Third is going places: looking for imaginary clues, going somewhere new, taking a different route, or taking the hardest route to get somewhere so why not walk home for 50 minutes instead of catching the bus.

We all have access to the maps app, don’t use that and make it a way of engaging with the world by “ getting there the hard way”, look up direction and write them down before leaving, the challenge here is all about making the journey without using any real-time guidance from your own phone or device. This may seem crazy or daunting but it does change our ways of feeling and interacting with our surroundings.

One more step is: Connecting with others. follow strangers but not in a stalker’s way, let the person lead you to somewhere different, talk to random people you see while waiting for the bus or at the store or at the beach or even at a party, make up backstories for strangers you see: observe them and try to think of what they’re doing in their lives, what is their story?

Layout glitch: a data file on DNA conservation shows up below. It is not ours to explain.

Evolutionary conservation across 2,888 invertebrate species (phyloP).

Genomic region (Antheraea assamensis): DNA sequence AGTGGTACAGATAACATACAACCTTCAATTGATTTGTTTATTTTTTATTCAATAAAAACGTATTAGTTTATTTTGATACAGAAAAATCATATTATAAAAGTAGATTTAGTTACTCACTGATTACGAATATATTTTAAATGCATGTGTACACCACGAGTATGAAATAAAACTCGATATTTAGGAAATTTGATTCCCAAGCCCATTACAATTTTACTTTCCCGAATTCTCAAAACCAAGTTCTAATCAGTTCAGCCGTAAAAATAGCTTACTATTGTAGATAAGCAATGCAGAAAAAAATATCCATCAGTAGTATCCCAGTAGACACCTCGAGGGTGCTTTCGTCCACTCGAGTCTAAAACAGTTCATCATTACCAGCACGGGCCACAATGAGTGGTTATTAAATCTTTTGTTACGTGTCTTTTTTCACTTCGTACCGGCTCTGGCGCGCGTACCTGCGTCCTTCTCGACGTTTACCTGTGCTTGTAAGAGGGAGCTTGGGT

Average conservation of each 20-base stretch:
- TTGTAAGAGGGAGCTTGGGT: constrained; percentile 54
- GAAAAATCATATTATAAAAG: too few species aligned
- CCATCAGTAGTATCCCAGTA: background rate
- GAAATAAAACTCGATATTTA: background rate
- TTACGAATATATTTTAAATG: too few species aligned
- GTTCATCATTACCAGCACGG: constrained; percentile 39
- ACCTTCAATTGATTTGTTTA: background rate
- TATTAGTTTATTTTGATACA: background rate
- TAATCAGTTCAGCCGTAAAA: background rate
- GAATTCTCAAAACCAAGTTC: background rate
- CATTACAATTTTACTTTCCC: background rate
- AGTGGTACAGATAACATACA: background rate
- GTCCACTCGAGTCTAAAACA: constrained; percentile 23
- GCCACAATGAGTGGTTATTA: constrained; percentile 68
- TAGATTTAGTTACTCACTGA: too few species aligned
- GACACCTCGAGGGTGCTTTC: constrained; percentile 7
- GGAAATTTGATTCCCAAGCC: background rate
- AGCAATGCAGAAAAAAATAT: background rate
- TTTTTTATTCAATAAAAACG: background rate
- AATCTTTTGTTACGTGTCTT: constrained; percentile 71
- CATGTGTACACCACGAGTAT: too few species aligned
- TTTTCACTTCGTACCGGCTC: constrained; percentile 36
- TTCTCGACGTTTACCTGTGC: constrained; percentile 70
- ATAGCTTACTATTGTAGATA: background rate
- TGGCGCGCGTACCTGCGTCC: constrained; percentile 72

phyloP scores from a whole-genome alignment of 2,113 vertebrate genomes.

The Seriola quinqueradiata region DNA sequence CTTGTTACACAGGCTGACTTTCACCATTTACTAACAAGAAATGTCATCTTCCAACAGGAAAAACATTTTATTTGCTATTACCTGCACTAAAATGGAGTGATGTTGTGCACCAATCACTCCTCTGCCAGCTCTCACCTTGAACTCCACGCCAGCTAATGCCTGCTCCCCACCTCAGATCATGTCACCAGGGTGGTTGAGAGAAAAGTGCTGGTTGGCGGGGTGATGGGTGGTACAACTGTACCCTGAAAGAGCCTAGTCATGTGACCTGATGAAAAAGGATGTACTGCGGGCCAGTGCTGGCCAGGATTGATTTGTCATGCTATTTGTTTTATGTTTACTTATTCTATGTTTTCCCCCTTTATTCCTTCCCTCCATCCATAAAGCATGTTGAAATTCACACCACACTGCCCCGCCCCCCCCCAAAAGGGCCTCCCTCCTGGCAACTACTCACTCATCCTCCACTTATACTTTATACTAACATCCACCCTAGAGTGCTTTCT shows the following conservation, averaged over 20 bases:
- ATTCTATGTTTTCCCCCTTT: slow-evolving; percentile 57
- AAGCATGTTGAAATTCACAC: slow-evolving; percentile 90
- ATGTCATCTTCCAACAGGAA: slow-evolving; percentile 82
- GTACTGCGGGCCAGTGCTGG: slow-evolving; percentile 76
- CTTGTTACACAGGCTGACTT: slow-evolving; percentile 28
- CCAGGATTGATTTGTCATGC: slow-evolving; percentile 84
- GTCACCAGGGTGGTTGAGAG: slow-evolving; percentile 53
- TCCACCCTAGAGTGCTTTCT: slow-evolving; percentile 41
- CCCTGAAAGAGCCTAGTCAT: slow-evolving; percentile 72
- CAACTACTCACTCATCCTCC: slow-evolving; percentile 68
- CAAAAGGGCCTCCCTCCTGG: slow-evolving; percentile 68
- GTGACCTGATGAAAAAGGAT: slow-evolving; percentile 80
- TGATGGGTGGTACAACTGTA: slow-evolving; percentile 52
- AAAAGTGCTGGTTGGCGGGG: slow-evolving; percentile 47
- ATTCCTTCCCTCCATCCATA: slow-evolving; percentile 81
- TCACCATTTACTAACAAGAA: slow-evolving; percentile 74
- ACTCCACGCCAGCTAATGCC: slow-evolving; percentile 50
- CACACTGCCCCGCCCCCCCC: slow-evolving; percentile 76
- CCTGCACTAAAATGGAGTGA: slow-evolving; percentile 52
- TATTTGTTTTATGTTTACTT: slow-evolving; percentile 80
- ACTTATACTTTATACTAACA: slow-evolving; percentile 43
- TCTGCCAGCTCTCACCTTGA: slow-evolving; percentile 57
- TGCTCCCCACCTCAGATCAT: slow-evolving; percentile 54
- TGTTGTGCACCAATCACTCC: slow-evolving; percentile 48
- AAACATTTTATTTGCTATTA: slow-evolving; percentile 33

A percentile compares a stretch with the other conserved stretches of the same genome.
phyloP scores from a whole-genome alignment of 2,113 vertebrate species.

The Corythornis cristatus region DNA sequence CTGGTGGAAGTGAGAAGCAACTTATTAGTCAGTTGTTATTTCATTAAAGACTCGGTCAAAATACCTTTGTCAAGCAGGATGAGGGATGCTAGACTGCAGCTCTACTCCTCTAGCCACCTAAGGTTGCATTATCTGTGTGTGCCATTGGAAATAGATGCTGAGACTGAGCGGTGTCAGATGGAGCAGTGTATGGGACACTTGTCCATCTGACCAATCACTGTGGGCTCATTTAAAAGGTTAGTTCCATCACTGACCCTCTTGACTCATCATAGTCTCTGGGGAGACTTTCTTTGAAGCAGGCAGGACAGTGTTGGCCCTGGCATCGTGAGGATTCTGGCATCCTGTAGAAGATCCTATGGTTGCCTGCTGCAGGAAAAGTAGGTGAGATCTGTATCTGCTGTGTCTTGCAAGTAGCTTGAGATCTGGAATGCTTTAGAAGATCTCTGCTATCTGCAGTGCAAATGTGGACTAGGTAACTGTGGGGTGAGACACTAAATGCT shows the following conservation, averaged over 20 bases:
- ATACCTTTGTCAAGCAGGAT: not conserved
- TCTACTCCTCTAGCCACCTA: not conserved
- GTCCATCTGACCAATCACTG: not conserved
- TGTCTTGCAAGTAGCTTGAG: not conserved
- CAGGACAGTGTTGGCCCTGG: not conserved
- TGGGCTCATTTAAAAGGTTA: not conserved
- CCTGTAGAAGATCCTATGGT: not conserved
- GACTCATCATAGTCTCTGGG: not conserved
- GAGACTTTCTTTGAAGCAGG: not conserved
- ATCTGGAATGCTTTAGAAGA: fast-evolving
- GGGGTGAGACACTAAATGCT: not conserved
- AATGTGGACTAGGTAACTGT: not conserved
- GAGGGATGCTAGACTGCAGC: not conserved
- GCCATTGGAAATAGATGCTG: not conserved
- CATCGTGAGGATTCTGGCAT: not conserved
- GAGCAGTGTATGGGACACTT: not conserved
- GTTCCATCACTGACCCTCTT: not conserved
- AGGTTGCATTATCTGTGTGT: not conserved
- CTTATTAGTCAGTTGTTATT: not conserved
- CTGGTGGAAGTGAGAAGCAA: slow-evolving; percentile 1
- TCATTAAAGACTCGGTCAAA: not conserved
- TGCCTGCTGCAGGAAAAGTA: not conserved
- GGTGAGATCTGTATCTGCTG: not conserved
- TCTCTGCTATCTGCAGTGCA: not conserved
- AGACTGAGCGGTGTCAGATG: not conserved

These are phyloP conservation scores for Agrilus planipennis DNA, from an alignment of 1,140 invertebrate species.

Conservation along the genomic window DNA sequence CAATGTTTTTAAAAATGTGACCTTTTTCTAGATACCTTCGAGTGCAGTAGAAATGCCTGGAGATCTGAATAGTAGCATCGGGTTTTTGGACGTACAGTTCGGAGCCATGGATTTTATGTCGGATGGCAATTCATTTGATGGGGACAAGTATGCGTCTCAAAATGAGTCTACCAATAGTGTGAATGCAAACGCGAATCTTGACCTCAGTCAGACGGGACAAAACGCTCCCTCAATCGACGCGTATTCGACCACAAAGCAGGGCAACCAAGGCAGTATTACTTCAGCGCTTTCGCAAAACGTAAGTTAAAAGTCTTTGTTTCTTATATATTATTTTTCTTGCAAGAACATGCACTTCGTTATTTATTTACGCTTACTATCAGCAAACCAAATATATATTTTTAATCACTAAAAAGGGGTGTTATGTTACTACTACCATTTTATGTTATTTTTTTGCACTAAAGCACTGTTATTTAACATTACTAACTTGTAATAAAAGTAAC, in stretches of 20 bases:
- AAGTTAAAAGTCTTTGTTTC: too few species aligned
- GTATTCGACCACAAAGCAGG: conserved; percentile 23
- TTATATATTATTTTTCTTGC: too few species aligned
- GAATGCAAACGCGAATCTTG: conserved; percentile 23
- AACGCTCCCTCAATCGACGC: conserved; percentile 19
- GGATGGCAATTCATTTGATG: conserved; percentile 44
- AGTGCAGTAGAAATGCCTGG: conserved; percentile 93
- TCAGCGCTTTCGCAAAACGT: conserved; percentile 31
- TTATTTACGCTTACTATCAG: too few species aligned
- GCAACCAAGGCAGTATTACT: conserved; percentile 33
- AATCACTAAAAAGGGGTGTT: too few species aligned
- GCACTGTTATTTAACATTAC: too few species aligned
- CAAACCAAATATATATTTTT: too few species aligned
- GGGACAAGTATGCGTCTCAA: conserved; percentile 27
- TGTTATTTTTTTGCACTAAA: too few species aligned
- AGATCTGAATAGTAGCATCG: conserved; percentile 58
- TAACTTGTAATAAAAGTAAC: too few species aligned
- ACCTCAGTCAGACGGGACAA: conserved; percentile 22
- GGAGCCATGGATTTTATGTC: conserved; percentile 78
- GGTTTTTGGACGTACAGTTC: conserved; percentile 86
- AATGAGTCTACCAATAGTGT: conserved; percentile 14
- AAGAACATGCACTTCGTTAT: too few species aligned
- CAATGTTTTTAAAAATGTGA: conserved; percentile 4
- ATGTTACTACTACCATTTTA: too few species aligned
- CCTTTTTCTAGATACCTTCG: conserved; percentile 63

Finally, be alone: Make a list of stuff you forgot to buy in the supermarket, things you touched today, new clothes you want to buy for summer season, get distracted, why not get all dressed up and ready to go on a date with yourself or just make pancakes for dinner at home.

There is creativity in attention:

The fact that we see things is what actually brings our work to the next level, it is a necessary skill that allows us to escape the boring way of looking at things and overcome the surface level of looking at things, instead, we notice and pay attention to connections that others overlook.

Robert says “The difference between looking and seeing, between hearing and listening, between accepting what the world presents you and noticing what matters to you.”

The art of noticing is important to bring things together and pay attention to the right stuff at the right time, which is needed in many areas of life, including personal relationships, business, education, and creativity since it helps make better decisions, and solve problems more effectively.

Celebrate awkward moments and look at them through someone’s eyes.

We may not always happen to be in our comfort zones as observers. During these times and as iPad kids, many of us find it hard to sit down and eat a meal without a phone to keep us company, and we rarely find ourselves alone in public but that actually can be revealing in some sense. Robert walker proposes to take a look at the weirdest thing in the room and ask ourselves a question: “So what’s the story with that?” let’s consider it an icebreaker for any situation we may find ourselves in.